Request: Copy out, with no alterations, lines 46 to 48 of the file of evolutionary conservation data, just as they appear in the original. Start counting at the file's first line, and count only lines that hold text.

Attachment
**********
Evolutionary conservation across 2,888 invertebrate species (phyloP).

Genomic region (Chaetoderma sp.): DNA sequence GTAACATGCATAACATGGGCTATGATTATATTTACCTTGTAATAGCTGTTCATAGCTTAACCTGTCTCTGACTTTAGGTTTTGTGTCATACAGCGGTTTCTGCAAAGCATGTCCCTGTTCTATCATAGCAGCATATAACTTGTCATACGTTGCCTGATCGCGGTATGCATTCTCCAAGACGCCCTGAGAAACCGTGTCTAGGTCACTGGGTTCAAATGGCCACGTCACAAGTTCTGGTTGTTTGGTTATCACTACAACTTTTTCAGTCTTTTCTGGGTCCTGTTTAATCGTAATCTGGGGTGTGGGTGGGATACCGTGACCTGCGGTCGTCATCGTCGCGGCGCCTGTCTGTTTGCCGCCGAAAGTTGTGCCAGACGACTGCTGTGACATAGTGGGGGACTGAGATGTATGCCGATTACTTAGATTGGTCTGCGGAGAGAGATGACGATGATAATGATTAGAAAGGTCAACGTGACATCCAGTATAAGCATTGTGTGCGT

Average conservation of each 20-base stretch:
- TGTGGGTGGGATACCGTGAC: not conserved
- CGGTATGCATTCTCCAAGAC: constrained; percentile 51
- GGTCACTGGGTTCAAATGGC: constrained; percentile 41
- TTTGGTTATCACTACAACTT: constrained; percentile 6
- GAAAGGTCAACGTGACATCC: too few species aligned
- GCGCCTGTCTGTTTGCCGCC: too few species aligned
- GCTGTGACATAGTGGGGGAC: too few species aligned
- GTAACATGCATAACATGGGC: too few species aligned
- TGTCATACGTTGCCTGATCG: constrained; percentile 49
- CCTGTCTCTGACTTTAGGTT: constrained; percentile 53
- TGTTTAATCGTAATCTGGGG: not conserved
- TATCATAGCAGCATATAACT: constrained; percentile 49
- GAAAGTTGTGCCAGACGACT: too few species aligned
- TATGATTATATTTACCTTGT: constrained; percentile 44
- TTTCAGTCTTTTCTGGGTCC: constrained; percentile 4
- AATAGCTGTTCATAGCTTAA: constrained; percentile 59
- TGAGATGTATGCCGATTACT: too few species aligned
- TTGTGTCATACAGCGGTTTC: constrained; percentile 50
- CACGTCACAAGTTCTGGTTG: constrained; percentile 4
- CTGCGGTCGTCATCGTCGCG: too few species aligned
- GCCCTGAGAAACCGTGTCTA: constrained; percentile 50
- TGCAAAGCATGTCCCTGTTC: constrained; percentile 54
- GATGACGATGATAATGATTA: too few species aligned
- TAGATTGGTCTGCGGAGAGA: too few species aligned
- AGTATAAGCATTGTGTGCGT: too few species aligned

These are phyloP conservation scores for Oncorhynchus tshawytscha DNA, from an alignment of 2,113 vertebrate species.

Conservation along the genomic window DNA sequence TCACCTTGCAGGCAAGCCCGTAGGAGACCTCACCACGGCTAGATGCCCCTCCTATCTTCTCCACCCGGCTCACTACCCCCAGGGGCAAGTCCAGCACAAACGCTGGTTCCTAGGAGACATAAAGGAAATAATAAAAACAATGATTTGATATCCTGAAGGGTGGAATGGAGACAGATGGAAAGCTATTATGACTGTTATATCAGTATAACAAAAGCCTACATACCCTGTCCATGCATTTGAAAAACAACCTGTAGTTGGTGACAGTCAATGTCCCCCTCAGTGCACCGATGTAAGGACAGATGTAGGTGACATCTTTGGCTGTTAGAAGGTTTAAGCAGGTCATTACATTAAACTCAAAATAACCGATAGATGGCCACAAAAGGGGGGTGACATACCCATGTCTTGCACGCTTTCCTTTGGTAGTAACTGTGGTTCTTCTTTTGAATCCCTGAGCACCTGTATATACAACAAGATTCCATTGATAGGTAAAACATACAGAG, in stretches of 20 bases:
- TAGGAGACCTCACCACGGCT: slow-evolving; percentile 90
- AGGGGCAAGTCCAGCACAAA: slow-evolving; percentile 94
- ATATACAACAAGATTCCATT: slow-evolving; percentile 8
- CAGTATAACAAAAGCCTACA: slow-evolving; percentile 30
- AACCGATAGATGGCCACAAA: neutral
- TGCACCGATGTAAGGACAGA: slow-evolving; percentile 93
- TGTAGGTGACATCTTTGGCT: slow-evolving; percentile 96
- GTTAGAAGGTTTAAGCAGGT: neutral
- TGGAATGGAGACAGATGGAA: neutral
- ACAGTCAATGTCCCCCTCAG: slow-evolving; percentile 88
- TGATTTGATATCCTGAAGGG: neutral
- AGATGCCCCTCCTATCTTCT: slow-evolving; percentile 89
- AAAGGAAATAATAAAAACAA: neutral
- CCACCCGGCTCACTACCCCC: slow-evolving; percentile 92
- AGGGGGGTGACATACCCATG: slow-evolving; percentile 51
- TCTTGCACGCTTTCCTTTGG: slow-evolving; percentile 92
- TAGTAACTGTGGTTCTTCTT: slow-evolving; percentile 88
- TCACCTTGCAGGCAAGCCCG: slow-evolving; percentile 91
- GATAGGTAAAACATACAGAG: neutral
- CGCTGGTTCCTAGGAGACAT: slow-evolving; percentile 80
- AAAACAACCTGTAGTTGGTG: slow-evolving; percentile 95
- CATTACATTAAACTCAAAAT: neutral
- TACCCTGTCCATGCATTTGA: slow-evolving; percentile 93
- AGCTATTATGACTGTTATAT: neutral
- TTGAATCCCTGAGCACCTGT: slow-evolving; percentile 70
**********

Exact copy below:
- TCTTGCACGCTTTCCTTTGG: slow-evolving; percentile 92
- TAGTAACTGTGGTTCTTCTT: slow-evolving; percentile 88
- TCACCTTGCAGGCAAGCCCG: slow-evolving; percentile 91